So start the liner notes of this fantastic steel-drum orchestra album. They go on to explain that the Exponians of the Steel Orchestra were formed in March of 1967 by the Trinidad Government in order to represent the country at Expo '67, happening in Montréal at the time. The Exponians were such a big hit over at the fair that they were asked to come back for a return engagement at Man and His World in May of 1968. They ended-up embarking on a cross-Canada tour sponsored by Air Canada and the West Indian Celebrity Group of Toronto. They also stopped by the RCA Studios in Montréal long enough to cut two sides of steel-drum heat, culled strategically from a western "Pops" repertoire (the one exception being Miss Tourist, a Lord Kitchener Calypso hit of the same year).

It was while preparing for their '68 gig that the Exponians crafted an "experiment in sound" which led to this album's signature: a complete range of steel-drums augmented by a curiously snappy drummer, an occasional wordless chorus and band leader James Clarkson's trumpet. "This was very effective, and as some fans termed, 'the greatest sound'", claim the liner notes. Despite some very minor reservations, mostly to do with the recording's mix (the trumpet is somewhat too "front" for my taste), I'm inclined to agree.

The album opens with a cover of Little Anthony and the Imperials' Goin' Out Of My Head (♫), a song that was getting a lot of airplay in 1968 due The Lettermen coupling it with Can't Take My Eyes Off of You all the way up the charts that year. The Exponians' version is astounding. The steel drums provide a beautifully lush bed for the trumpet's suitably languid melody while the drum kit gets a somewhat square but undeniably punchy workout.

Andy Williams' Sweet Memories gets an up-tempo Calypso rub on the next cut, and it also introduces one of the orchestra's most interesting devices, namely singing the chorus in key-words-only unison ("Swee-eet Memories...La La La La La La La La La Laaaaaa"), something that I've grown quite fond of. Mary in the Morning is next, a nice ballad. The smoothness continues with the fourth cut, Tony Bennett's Yesterday I Heard the Rain, notable for some of the Bach-like elements of the arrangements.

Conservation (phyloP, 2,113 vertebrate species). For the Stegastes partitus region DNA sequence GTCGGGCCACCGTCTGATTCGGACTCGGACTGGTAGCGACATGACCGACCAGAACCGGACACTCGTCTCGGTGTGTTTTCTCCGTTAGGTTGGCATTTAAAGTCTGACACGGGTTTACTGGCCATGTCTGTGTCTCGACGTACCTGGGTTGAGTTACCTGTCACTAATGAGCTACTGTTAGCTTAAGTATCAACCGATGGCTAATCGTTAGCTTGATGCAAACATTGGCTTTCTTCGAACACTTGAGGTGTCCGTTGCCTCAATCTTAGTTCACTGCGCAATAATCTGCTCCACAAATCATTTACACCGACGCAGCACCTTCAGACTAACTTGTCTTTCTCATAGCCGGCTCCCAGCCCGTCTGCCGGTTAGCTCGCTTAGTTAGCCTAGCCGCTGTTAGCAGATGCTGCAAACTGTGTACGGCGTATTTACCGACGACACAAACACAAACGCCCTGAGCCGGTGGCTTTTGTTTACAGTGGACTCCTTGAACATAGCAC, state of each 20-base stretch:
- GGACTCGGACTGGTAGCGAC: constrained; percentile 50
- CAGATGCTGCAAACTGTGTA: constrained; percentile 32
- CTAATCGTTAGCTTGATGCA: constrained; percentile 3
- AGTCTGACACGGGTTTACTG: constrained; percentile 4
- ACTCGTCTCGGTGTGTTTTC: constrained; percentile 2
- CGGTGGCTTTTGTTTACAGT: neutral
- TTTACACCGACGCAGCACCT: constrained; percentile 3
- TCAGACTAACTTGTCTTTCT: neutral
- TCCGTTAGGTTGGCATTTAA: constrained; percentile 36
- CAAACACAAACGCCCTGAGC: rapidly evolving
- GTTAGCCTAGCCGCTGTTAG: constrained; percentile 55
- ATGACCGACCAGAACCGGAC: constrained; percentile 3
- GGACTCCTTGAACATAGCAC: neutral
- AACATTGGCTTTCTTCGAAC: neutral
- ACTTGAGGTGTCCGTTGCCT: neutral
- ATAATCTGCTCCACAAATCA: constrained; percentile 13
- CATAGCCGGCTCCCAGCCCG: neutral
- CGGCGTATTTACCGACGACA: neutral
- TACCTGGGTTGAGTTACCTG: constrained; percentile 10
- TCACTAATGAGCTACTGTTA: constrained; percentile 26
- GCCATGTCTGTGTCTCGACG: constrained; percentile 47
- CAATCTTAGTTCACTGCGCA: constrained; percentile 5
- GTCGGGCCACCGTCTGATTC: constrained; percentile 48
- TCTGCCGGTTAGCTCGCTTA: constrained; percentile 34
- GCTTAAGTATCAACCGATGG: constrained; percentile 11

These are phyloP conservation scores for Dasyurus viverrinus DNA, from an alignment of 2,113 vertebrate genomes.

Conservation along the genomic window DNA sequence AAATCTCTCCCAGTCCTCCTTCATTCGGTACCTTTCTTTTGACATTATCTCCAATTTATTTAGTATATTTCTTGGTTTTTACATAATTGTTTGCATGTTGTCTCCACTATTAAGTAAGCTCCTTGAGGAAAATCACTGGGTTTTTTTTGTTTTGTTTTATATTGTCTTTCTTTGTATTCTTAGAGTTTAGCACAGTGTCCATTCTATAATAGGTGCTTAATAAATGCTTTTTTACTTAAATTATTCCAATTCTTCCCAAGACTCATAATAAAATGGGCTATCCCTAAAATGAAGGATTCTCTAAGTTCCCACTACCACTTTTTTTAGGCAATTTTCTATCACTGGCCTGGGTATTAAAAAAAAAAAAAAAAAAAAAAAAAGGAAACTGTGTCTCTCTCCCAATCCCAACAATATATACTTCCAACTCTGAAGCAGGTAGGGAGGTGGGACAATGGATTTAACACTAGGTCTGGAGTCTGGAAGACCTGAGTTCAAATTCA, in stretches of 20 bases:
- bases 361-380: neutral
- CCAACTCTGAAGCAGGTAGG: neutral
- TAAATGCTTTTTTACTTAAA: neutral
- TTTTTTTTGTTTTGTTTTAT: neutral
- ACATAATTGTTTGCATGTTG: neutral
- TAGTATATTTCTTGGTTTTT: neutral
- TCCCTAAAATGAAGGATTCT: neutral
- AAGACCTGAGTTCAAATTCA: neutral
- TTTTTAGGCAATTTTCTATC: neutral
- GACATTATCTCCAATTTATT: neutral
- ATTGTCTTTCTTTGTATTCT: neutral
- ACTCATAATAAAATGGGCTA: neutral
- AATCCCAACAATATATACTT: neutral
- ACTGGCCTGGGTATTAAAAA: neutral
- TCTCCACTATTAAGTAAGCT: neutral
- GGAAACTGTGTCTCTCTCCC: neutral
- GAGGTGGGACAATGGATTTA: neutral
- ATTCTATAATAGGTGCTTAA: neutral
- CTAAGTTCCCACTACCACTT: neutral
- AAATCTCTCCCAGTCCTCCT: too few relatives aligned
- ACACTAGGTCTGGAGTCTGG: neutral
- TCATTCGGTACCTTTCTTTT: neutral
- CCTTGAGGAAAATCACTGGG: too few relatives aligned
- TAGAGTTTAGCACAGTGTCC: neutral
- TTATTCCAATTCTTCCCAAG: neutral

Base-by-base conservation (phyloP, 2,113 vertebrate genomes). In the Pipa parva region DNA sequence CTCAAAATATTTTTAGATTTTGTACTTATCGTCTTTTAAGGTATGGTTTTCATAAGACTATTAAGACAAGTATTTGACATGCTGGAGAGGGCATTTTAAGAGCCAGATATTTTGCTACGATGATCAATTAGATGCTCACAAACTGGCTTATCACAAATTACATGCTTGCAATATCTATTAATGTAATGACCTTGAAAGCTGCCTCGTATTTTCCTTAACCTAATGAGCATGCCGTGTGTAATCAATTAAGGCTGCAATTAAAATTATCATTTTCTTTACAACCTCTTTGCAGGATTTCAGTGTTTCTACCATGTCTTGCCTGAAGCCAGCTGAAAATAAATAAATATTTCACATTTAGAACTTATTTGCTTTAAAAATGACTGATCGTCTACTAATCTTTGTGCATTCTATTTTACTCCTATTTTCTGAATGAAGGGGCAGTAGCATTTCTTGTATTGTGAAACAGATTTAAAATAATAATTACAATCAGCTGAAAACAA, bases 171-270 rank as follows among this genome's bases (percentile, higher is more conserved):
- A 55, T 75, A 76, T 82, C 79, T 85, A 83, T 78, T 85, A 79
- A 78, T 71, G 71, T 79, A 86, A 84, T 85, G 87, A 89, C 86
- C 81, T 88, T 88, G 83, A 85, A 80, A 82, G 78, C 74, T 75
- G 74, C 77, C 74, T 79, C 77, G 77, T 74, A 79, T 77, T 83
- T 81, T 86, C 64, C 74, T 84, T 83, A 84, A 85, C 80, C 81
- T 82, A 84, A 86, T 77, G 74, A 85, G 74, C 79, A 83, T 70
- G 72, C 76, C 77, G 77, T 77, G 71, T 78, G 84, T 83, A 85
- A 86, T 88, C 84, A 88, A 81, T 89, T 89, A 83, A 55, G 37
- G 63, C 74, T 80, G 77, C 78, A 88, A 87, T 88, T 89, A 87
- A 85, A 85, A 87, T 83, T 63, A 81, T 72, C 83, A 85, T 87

Never My Love (♫) is the last cut on side 1 and undoubtedly the album's highlight. Already a killer tune by The Association, The Exponians manage to outshine the original in sheer vitality and inventiveness. Yes, it's the return of that snappy drummer, his square sense of rythm somehow going so far out that it boomerangs back into decidedly funky territory. And when the men hit full choral mode by tune's end, you will've never seen your fore-arm hairs stand at such attention.

Side 2 starts with a full-steam-ahead Calypso armoured tank-with-no-brakes bang. Tom Jones' murder-serenade Delilah (♫) turns into a maniacal Caribbean freak-out in the Exponians' hands. It's absolutely unrecognisable until the trumpet melody comes in, and even then its frantic pace is dizzying. Trumpeter and band leader James Clarkson even has time to throw in a torreador-suited solo.

Love is Blue is a far prettier version of the Paul Mauriat orchestral easy-listening number that must have been piped into every public restroom in North-America at the time. It's a notable entry due to the absence of the trumpet. Gershwin's Rhapsody in Blue (♫) follows, exposing the steel-drum's versatile dynamic range. The ebb and flow of the steel-drum swells at the beginning of the song is spell-binding in that "exotica" sort of way. And when the intended jazz portion of the song hits, your neck'll be poppin' to those syncopations.

Lord Kitchener's calypso song Miss Tourist gets a pleasant straight steel-drums-only versioning. It's interesting to see how percussive Kitch's original melody lines were, as you can really imagine him singing those staccatto steel-drum leads. The album closes with what must have been quite the crowd-pleasing number over at the old Expo grounds, namely a version of that French Can-Can song. It comes off on the wrong side of gimmicky, despite it being requisitely lively. I've never been partial to that tune, so it could just be me.

As a fan of both Expo '67 and steel bands, I couldn't quite believe it when I yanked this number free from the Sally Ann bins. But with their "experiment in sound," the Exponians have totally surpassed my already high expectations. Hope you dig the tunes.